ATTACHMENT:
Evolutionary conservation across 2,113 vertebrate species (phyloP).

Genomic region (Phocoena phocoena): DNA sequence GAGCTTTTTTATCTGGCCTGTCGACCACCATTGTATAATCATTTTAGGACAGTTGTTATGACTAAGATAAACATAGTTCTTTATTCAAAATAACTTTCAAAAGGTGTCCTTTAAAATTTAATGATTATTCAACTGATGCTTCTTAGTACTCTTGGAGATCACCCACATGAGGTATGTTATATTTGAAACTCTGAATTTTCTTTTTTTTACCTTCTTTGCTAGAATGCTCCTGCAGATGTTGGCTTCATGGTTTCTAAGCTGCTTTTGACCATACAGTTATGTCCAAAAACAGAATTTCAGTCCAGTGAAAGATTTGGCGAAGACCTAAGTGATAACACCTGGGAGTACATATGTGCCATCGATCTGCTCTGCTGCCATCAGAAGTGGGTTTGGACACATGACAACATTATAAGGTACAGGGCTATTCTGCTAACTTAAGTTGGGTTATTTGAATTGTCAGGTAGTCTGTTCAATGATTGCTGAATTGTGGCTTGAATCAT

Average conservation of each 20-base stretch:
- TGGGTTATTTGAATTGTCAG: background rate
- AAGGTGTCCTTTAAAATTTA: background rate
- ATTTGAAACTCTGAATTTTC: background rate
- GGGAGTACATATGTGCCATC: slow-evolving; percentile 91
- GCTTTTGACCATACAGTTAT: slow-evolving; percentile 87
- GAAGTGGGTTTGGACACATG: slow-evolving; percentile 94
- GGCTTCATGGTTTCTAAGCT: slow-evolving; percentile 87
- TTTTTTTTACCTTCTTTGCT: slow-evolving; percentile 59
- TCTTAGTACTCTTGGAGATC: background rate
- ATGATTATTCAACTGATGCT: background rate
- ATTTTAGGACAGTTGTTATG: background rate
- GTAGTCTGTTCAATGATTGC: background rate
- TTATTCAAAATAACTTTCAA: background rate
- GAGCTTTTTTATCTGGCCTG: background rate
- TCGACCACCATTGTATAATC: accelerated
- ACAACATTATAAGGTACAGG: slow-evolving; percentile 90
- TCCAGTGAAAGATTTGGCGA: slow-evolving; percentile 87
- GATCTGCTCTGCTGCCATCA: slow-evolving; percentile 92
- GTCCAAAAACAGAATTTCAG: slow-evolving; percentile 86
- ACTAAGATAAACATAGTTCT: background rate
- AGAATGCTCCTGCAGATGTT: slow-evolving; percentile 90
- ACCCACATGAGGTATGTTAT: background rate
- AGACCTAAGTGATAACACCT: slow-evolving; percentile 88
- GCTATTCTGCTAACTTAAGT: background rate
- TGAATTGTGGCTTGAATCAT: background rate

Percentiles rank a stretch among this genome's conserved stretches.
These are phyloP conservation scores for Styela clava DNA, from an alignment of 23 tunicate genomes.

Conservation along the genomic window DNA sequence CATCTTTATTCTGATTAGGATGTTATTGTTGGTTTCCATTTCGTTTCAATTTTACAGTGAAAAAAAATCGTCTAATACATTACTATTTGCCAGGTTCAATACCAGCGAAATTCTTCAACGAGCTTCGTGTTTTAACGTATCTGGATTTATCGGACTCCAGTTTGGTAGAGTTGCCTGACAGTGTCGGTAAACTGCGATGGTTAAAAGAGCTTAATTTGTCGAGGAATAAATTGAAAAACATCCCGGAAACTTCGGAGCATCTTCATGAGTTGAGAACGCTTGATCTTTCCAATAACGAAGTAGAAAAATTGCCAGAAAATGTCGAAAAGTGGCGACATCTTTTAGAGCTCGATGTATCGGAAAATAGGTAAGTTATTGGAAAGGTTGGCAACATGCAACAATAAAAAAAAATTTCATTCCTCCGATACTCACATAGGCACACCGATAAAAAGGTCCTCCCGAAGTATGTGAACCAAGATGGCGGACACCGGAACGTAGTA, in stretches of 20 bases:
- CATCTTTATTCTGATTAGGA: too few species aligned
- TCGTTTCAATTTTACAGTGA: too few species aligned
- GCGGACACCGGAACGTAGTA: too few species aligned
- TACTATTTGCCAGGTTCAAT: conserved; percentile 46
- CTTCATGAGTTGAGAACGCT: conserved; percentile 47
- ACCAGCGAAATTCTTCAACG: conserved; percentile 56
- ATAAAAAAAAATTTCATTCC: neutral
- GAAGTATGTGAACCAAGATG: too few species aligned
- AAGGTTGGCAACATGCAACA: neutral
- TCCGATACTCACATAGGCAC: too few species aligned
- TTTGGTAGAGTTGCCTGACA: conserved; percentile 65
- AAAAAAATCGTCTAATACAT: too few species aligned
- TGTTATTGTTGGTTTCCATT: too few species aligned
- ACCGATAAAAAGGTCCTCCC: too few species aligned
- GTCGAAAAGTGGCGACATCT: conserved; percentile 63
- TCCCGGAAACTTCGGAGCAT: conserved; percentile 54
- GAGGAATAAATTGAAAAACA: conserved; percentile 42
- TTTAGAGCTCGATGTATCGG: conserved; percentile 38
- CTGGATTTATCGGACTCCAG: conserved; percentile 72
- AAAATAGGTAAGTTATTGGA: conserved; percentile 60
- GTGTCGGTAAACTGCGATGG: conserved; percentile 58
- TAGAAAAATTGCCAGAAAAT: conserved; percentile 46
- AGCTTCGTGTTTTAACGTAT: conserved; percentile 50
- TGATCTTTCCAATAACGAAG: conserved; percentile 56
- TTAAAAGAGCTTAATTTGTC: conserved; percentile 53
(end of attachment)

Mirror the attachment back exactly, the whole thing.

Evolutionary conservation across 2,113 vertebrate species (phyloP).

Genomic region (Phocoena phocoena): DNA sequence GAGCTTTTTTATCTGGCCTGTCGACCACCATTGTATAATCATTTTAGGACAGTTGTTATGACTAAGATAAACATAGTTCTTTATTCAAAATAACTTTCAAAAGGTGTCCTTTAAAATTTAATGATTATTCAACTGATGCTTCTTAGTACTCTTGGAGATCACCCACATGAGGTATGTTATATTTGAAACTCTGAATTTTCTTTTTTTTACCTTCTTTGCTAGAATGCTCCTGCAGATGTTGGCTTCATGGTTTCTAAGCTGCTTTTGACCATACAGTTATGTCCAAAAACAGAATTTCAGTCCAGTGAAAGATTTGGCGAAGACCTAAGTGATAACACCTGGGAGTACATATGTGCCATCGATCTGCTCTGCTGCCATCAGAAGTGGGTTTGGACACATGACAACATTATAAGGTACAGGGCTATTCTGCTAACTTAAGTTGGGTTATTTGAATTGTCAGGTAGTCTGTTCAATGATTGCTGAATTGTGGCTTGAATCAT

Average conservation of each 20-base stretch:
- TGGGTTATTTGAATTGTCAG: background rate
- AAGGTGTCCTTTAAAATTTA: background rate
- ATTTGAAACTCTGAATTTTC: background rate
- GGGAGTACATATGTGCCATC: slow-evolving; percentile 91
- GCTTTTGACCATACAGTTAT: slow-evolving; percentile 87
- GAAGTGGGTTTGGACACATG: slow-evolving; percentile 94
- GGCTTCATGGTTTCTAAGCT: slow-evolving; percentile 87
- TTTTTTTTACCTTCTTTGCT: slow-evolving; percentile 59
- TCTTAGTACTCTTGGAGATC: background rate
- ATGATTATTCAACTGATGCT: background rate
- ATTTTAGGACAGTTGTTATG: background rate
- GTAGTCTGTTCAATGATTGC: background rate
- TTATTCAAAATAACTTTCAA: background rate
- GAGCTTTTTTATCTGGCCTG: background rate
- TCGACCACCATTGTATAATC: accelerated
- ACAACATTATAAGGTACAGG: slow-evolving; percentile 90
- TCCAGTGAAAGATTTGGCGA: slow-evolving; percentile 87
- GATCTGCTCTGCTGCCATCA: slow-evolving; percentile 92
- GTCCAAAAACAGAATTTCAG: slow-evolving; percentile 86
- ACTAAGATAAACATAGTTCT: background rate
- AGAATGCTCCTGCAGATGTT: slow-evolving; percentile 90
- ACCCACATGAGGTATGTTAT: background rate
- AGACCTAAGTGATAACACCT: slow-evolving; percentile 88
- GCTATTCTGCTAACTTAAGT: background rate
- TGAATTGTGGCTTGAATCAT: background rate

Percentiles rank a stretch among this genome's conserved stretches.
These are phyloP conservation scores for Styela clava DNA, from an alignment of 23 tunicate genomes.

Conservation along the genomic window DNA sequence CATCTTTATTCTGATTAGGATGTTATTGTTGGTTTCCATTTCGTTTCAATTTTACAGTGAAAAAAAATCGTCTAATACATTACTATTTGCCAGGTTCAATACCAGCGAAATTCTTCAACGAGCTTCGTGTTTTAACGTATCTGGATTTATCGGACTCCAGTTTGGTAGAGTTGCCTGACAGTGTCGGTAAACTGCGATGGTTAAAAGAGCTTAATTTGTCGAGGAATAAATTGAAAAACATCCCGGAAACTTCGGAGCATCTTCATGAGTTGAGAACGCTTGATCTTTCCAATAACGAAGTAGAAAAATTGCCAGAAAATGTCGAAAAGTGGCGACATCTTTTAGAGCTCGATGTATCGGAAAATAGGTAAGTTATTGGAAAGGTTGGCAACATGCAACAATAAAAAAAAATTTCATTCCTCCGATACTCACATAGGCACACCGATAAAAAGGTCCTCCCGAAGTATGTGAACCAAGATGGCGGACACCGGAACGTAGTA, in stretches of 20 bases:
- CATCTTTATTCTGATTAGGA: too few species aligned
- TCGTTTCAATTTTACAGTGA: too few species aligned
- GCGGACACCGGAACGTAGTA: too few species aligned
- TACTATTTGCCAGGTTCAAT: conserved; percentile 46
- CTTCATGAGTTGAGAACGCT: conserved; percentile 47
- ACCAGCGAAATTCTTCAACG: conserved; percentile 56
- ATAAAAAAAAATTTCATTCC: neutral
- GAAGTATGTGAACCAAGATG: too few species aligned
- AAGGTTGGCAACATGCAACA: neutral
- TCCGATACTCACATAGGCAC: too few species aligned
- TTTGGTAGAGTTGCCTGACA: conserved; percentile 65
- AAAAAAATCGTCTAATACAT: too few species aligned
- TGTTATTGTTGGTTTCCATT: too few species aligned
- ACCGATAAAAAGGTCCTCCC: too few species aligned
- GTCGAAAAGTGGCGACATCT: conserved; percentile 63
- TCCCGGAAACTTCGGAGCAT: conserved; percentile 54
- GAGGAATAAATTGAAAAACA: conserved; percentile 42
- TTTAGAGCTCGATGTATCGG: conserved; percentile 38
- CTGGATTTATCGGACTCCAG: conserved; percentile 72
- AAAATAGGTAAGTTATTGGA: conserved; percentile 60
- GTGTCGGTAAACTGCGATGG: conserved; percentile 58
- TAGAAAAATTGCCAGAAAAT: conserved; percentile 46
- AGCTTCGTGTTTTAACGTAT: conserved; percentile 50
- TGATCTTTCCAATAACGAAG: conserved; percentile 56
- TTAAAAGAGCTTAATTTGTC: conserved; percentile 53